How Drones Can Influence the Future of Journalism
Whether it’s depicting a scene from the sky or giving a close-up look underwater, drones allow users to discover how evolving technology can aid in seeing and sharing a story.
Using drone footage as a storytelling tool has become increasingly popular in newsrooms across the country. Organizations from National Geographic to ABC News have already published drone footage on a wide range of topics.
Citizen journalists and independent drone journalists have also found ways to use drones in their own investigations while abiding by the rules and regulations set by the Federal Aviation Administration (FAA). However, one unique use raises the question of how drone footage is used in investigative reports and whether they are done by those who identify as journalists or private citizens.
The following video was published by AJ+ featuring drone footage captured at the #NODAPL camps in North Dakota. The drone operators stated that they followed the FAA regulations and state-issued regulations on drones, but were still being issued charges by law enforcement, such as stalking. Anticipating a legal battle, however, the drone operator continued flying and sharing it online while preparing for the possibility of being taken to court for various charges.
The video showed a compilation of footage like law enforcement shooting at the drone, water being sprayed on protesters, and construction site progress.
One of the operators stated that the purpose of releasing this footage was partly to report on the activities of the camp that may not be otherwise seen, and partly to keep law enforcement accountable. None of the operators featured stated that they were reporters or acting as journalists in the video.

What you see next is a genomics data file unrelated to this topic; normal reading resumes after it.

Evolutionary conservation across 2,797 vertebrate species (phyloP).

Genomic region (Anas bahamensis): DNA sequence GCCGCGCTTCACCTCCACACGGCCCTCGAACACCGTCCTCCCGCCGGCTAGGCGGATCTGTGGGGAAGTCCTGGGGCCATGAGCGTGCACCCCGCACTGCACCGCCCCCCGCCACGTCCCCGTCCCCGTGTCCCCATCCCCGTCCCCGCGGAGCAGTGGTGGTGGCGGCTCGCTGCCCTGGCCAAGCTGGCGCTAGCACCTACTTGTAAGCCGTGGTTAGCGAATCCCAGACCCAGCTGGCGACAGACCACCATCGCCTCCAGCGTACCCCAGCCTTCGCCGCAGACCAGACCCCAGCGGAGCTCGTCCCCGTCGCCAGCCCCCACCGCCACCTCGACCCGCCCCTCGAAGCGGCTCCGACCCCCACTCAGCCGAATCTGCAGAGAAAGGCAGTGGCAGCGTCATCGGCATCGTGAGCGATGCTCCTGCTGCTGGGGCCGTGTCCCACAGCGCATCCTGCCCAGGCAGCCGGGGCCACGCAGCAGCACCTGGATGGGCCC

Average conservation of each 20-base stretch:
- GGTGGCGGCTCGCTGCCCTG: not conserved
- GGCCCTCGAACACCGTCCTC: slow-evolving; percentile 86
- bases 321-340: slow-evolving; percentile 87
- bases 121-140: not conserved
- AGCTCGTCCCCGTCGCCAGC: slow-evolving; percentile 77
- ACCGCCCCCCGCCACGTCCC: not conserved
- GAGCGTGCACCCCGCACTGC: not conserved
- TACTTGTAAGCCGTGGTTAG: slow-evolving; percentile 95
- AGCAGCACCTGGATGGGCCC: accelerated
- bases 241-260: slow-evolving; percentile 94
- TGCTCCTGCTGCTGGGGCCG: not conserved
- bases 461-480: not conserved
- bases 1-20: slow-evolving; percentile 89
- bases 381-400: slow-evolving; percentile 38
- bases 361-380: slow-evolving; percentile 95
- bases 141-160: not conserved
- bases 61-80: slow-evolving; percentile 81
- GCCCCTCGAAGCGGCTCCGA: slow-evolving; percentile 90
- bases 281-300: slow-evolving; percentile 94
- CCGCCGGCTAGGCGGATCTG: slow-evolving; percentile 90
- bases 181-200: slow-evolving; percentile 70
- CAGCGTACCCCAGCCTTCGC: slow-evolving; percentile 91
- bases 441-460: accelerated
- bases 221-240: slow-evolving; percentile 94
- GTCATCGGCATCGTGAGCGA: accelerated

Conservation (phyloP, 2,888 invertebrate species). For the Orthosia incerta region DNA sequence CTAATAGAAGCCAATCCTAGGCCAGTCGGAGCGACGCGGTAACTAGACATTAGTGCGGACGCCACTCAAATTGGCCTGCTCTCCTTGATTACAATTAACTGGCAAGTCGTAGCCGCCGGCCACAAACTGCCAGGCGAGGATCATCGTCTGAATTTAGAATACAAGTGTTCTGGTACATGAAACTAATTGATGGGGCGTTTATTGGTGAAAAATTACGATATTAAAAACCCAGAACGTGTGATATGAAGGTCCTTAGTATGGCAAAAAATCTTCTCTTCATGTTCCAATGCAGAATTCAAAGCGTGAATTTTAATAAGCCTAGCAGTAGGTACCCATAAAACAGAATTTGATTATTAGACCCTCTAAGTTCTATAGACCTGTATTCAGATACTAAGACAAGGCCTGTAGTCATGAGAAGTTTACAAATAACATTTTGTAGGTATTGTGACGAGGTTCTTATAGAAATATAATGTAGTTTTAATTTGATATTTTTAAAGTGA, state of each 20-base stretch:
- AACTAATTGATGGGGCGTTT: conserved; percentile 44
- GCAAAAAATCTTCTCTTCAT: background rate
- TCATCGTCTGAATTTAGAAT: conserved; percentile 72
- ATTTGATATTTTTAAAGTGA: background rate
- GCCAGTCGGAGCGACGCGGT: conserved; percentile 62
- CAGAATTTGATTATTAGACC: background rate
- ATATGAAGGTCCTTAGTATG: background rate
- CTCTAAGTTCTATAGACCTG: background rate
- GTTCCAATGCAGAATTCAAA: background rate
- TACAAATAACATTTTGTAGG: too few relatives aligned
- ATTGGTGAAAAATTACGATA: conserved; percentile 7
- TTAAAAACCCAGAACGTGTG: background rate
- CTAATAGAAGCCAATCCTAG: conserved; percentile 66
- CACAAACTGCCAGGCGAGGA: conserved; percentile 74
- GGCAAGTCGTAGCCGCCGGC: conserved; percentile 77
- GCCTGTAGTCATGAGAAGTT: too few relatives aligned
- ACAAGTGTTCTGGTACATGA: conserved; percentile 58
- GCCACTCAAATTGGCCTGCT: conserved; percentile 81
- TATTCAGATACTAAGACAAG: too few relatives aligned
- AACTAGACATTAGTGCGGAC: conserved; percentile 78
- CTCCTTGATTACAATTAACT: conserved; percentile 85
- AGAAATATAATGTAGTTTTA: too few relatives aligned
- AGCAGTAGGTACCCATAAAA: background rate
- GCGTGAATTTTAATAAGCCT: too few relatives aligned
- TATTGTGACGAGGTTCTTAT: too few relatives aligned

Various questions come to mind in regards to ethics and privacy when it comes to using drone footage in this sort of report. However, investigative reports prior to drone use also needed to toe the ethical line in order to expose injustices and corruption (which often led to change). Even without the use of drones, it’s challenging to balance true and accurate reporting while fulfilling the role as a community watchdog to injustice. Regulations may need to be given specifically to those who intend to act as a journalist. However these regulations likely won’t be worked out until courts intervene.
Because of the scarce reporting on the #NODAPL movement in its early stages, protesters, citizen journalists, and drone operators ended up filling the role of the media when it came to distributing footage of police brutality at Standing Rock. Many people who wanted to learn more would seek out these videos and share them with other people. Videos usually went viral online, since the drone operators and protesters were the only ones with access to the footage until it was picked up by other media organizations. The opportunity for citizens and journalists to use drones for similar goals or even to collaborate on projects is a real possibility in the future.